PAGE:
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How payment provisions will change with the Construction Act

24 Mar 10 The introduction of the new Local Democracy, Economic Development and Construction Act 2009 (LDEDC) promises to change and simplify payment mechanisms for the construction industry – but what does this mean for you?

By Ben Smith, partner,

Pinsent Masons construction team

The introduction of the new Local Democracy, Economic Development and Construction Act 2009 (LDEDC) promises to change and simplify payment mechanisms for the construction industry – but what does this mean for you?

The first big change is that there will be no more Withholding Notices, a new notices regime will be introduced and, in some cases, a contractor may have an entitlement to the amount identified in the application.

Also significant for the industry is that it will no longer be necessary for the contract to be in writing for the Act to apply. The payment and notices regime will apply even if there is only a verbal agreement.

What is the position now?

A quick reminder, a payer, for example a developer, has to issue two types of notice. Firstly, a "payment notice", issued within five days after the date a payment becomes due to the payee, for example a contractor, identifying the amount that will be paid. One of the problems currently is that there is no sanction for failure to issue this notice and this creates uncertainty.

Secondly a "withholding notice". This must be issued if any payment is to be withheld, with the reasons for withholding, for instance if there has been delay on the project and the developer believes it is the contractor's fault. If a valid withholding notice is not issued, the developer cannot withhold and payment can be recovered through adjudication or a notice to suspend the works can be issued.

What are the proposed changes?

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Once the changes come into force, there will be a new form of payment notice which effectively combines both the payment and withholding notices. You will still need to serve it in the same manner as before, so no later than five days after the specified due date, stating the amount due, the basis on which that amount is calculated and identifying sums not being paid. It will also be possible, to identify in the contract another person to issue the notice, such as the engineer or architect.

The crucial change is that if the developer (to use the same example as above) fails to issue that notice, the contractor (the receiving party) can issue its own payment notice (known as a "notice in default") identifying what it believes to be due. If the contract provides for applications to be made, it will not be necessary for the contractor to issue a new notice. The contractor will simply become entitled to be paid the sum it asked for in its application.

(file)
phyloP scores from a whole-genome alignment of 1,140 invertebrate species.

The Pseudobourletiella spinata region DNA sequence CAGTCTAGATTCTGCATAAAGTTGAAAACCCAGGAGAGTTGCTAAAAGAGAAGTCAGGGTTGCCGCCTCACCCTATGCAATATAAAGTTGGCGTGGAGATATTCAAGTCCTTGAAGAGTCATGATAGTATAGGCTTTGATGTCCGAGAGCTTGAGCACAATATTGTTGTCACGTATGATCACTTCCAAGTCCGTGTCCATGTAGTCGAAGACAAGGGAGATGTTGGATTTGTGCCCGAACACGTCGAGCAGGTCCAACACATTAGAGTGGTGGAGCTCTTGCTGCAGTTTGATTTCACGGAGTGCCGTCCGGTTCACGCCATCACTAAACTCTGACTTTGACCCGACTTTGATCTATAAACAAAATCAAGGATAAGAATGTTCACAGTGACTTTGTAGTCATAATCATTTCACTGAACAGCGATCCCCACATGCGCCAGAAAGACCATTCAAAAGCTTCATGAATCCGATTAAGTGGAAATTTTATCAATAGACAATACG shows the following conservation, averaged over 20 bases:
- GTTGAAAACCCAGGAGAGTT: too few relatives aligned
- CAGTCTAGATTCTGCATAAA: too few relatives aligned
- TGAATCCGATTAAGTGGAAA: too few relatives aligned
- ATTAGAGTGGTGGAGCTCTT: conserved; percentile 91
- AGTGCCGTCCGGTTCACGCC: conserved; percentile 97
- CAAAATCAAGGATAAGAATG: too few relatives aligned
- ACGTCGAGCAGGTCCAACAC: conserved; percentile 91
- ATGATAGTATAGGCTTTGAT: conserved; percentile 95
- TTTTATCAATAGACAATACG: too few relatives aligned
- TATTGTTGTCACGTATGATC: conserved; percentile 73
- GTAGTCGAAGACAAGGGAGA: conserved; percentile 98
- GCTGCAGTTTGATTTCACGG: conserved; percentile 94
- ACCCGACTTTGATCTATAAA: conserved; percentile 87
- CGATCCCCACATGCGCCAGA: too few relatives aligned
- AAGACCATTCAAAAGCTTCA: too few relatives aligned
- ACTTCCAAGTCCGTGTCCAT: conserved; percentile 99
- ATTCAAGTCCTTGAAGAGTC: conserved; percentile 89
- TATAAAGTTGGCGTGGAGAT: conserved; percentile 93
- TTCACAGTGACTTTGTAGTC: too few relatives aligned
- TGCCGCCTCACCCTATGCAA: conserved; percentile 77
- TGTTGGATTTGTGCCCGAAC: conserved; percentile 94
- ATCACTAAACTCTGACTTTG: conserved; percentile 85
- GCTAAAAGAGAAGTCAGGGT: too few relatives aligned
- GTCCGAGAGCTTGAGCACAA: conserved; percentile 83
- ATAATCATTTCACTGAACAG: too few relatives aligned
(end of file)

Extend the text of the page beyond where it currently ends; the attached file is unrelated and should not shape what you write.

The potential to be paid the sum you apply for is a very significant change. However, take note, the payer can still avoid that result if he issues what will be known as a "Notice of Intention to Pay Less". This notice does exactly what you might expect and to be valid it will need to identify any different amount and the basis on which that amount is calculated. This is fairly similar to the current withholding notice and will need to be served not later than seven days (or another period agreed by the parties) before the final date for payment.

More changes

The planned changes will also prohibit clauses that make payment conditional on other contracts, such as "pay when certified" clauses. The current Act only prohibits "pay when paid clauses" and this change is intended to increase the protection for receiving parties.

In addition, the right to suspend work for non payment has been enhanced. It will be possible to suspend all or part of the works on a project, this will allow strategic suspension, for example a contractor, who has not been paid, could refuse to implement a particular change requested by a developer whilst continuing with the rest of the works. Also, importantly, the suspension will result in an extension of time and an entitlement to prolongation and disruption costs.


It seems unlikely the changes will come into force until 2011 at the earliest. When the changes are implemented, parties will need to ensure that their contracts comply with the new provisions. Just as importantly, the parties will need to be aware of the potential for the application to determine the sum to be paid if the correct notices are not issued.

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